This season has been different, though.
Allen has still shown the flashes of being one of the NBA's best, if not the best, perimeter defenders, but he's also seemingly had more defensive lapses than in recent years.
If you do a quick number check, they back up what your eyes have been telling you: Allen has not been very good.
Throughout his career in Memphis, Allen has netted a +4 per 100 possessions. This season, he's a -6, a 10-point swing in the wrong direction.
His PER over six seasons with the Grizzlies has been a 15.1 - just a shade above a league average player of 15, which is good considering Allen does not provide much on the offensive end. This season, his PER is 11.2, which is a significant drop-off.
Of Grizz players who have appeared in at least 10 games, Allen's offensive rating of 94 is the worst on the team. To be fair, his defensive rating leads the team, but it's still his worst since coming to Memphis - albeit by only one point.
Allen is also currently suffering through career lows in field goal percentage and free throw percentage.
It is entirely possible that playing five games against the Spurs, Warriors and Cavs has completely nuked Allen's stats like it has with other Grizzlies. But it is also possible, and at least somewhat likely, that at 34, Allen is starting to slow down a little.
Joerger is in the unenviable position of having to figure out how to use Allen and, to a lesser degree, Zach Randolph, two stalwarts of the 'Grit and Grind' era, as they both enter the twilight of their respective careers.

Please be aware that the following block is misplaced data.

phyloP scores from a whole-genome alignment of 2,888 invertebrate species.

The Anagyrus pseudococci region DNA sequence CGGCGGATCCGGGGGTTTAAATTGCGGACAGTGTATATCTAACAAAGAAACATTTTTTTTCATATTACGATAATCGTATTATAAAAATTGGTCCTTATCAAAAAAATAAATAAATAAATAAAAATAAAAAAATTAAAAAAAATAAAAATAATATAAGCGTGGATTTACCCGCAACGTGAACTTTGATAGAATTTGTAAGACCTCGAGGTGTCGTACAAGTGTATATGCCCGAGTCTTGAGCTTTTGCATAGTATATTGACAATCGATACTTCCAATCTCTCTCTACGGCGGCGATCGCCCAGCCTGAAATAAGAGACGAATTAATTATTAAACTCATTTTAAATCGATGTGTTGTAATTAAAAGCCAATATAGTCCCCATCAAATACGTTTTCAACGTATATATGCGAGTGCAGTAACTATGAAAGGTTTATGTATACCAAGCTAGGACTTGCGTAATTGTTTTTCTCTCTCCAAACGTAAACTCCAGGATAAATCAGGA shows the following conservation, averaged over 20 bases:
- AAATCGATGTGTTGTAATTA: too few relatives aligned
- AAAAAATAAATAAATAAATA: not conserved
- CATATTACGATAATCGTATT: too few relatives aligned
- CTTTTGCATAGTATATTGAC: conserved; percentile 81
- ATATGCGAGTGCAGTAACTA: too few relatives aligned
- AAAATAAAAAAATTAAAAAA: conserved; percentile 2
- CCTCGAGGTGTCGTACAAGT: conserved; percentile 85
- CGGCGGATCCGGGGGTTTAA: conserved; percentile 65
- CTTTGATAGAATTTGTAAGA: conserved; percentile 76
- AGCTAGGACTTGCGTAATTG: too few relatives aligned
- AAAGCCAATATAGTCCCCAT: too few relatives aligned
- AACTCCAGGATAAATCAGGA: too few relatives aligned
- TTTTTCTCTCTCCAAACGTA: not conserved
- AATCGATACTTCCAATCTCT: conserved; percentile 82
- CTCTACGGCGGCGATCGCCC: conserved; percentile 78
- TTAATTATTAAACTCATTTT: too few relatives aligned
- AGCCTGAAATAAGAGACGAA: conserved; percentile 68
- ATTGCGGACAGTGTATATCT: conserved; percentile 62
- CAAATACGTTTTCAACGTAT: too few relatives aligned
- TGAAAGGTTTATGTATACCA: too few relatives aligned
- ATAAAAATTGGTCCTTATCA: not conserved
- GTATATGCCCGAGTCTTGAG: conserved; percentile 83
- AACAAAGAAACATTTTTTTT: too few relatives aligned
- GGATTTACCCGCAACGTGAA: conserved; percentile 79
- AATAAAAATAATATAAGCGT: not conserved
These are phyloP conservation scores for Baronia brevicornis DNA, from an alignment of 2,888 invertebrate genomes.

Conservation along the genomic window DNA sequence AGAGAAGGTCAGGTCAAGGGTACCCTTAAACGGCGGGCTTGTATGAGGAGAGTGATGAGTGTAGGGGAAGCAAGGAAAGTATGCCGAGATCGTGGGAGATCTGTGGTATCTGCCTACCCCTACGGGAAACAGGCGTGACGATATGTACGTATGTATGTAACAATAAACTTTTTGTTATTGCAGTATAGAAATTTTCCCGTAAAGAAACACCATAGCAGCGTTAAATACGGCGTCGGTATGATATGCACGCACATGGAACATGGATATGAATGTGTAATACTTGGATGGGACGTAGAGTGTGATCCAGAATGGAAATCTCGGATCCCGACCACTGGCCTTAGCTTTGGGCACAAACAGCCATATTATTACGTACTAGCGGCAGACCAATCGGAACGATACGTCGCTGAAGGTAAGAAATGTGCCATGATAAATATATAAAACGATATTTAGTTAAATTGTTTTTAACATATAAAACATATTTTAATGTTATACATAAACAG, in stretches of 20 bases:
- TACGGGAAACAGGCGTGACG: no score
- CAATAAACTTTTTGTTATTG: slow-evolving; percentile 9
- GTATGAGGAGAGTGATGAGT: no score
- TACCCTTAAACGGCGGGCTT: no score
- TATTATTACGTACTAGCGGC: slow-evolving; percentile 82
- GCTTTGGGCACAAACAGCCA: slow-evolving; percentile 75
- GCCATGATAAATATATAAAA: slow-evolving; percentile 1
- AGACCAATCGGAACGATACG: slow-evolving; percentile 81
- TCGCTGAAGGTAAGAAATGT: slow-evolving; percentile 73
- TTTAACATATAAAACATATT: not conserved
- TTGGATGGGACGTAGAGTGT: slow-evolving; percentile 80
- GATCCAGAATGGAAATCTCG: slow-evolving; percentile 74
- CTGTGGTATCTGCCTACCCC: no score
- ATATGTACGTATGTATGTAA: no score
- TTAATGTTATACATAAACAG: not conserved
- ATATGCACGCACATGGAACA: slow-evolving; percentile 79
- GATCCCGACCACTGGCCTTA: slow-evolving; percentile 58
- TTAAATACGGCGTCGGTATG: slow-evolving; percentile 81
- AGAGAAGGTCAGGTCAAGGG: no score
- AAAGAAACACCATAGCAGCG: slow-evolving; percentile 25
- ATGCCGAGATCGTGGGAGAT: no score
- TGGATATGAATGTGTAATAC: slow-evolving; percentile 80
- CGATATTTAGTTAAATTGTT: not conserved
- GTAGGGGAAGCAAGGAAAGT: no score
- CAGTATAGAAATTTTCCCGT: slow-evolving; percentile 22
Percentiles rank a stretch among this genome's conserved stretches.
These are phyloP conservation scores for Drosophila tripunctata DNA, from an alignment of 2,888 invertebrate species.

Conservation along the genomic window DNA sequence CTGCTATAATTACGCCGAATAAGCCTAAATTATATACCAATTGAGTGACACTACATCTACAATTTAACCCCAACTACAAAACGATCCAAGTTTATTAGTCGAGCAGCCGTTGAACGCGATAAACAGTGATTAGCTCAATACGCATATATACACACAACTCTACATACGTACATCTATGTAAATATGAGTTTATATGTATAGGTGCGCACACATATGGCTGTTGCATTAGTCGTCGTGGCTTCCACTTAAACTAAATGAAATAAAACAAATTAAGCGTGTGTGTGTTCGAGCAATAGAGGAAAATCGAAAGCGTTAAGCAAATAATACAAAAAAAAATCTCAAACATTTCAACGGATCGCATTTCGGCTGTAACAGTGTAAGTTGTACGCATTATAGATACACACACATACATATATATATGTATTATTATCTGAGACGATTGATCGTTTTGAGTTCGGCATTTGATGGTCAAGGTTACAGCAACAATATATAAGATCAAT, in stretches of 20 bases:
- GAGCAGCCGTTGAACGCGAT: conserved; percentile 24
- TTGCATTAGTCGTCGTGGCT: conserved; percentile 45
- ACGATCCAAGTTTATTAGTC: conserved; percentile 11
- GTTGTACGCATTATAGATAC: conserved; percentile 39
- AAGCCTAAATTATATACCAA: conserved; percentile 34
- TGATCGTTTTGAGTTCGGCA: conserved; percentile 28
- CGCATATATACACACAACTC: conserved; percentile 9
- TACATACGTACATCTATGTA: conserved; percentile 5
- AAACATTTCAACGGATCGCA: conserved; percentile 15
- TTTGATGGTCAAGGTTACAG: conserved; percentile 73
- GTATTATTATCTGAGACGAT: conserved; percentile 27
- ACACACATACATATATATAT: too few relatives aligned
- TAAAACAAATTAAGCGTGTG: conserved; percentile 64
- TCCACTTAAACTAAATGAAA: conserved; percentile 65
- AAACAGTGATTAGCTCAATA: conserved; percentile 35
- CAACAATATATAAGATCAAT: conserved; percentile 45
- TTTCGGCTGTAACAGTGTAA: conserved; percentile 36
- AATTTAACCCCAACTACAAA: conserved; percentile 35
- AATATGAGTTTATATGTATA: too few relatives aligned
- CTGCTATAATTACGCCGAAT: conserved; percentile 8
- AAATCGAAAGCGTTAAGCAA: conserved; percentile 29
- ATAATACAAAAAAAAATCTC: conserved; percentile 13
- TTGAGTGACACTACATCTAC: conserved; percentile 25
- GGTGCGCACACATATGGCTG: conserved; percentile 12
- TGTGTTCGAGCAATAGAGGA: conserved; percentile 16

Future Move(s): If Brandan Wright is going to be out for an extended period of time, the Grizz may be forced to unload one of their wings to net a big in return.
As much as JaMychal Green has won over the hearts of Grizz fans with his gritty style of play, the team cannot survive with carrying only three healthy bigs.
Since Wright went down, Marc Gasol has been forced to play 37.9 minutes per game - a number that I'm sure the Grizz would like to get down to somewhere between 30-32. He was playing 28.8 minutes per game before Wright's injury.
Even in the age of space-and-pace, a team, especially a team that plays like the Grizz do, simply cannot continue with just three bigs. It much too much of a strain on Gasol to log heavy minutes, and it forces JaMychal Green to play heavier minutes than he might be ready for at this point in his young career.
It would not be surprising to see the Grizz make a move for another true big while also un-cluttering the wing spot (and making room for Jordan Adams to get some minutes when he gets healthy, maybe?).
Also, if the Grizz are ever in need of a 6-7, 220-pound forward who's a career 37.2 percent three-point shooter, played seven NBA seasons and is shooting 40 percent from three for their D-League team this season, Cartier Martin is their guy.
It would not be shocking in the least to see Martin get a 10-day or two later on in the season (10-day contracts aren't available until after January 5). He's not a great player, but he does have the size to play 3 or some stretch-4. And he's got plenty of NBA experience. Plus he can shoot, and that's the magic word for Grizz fans, and rightfully so.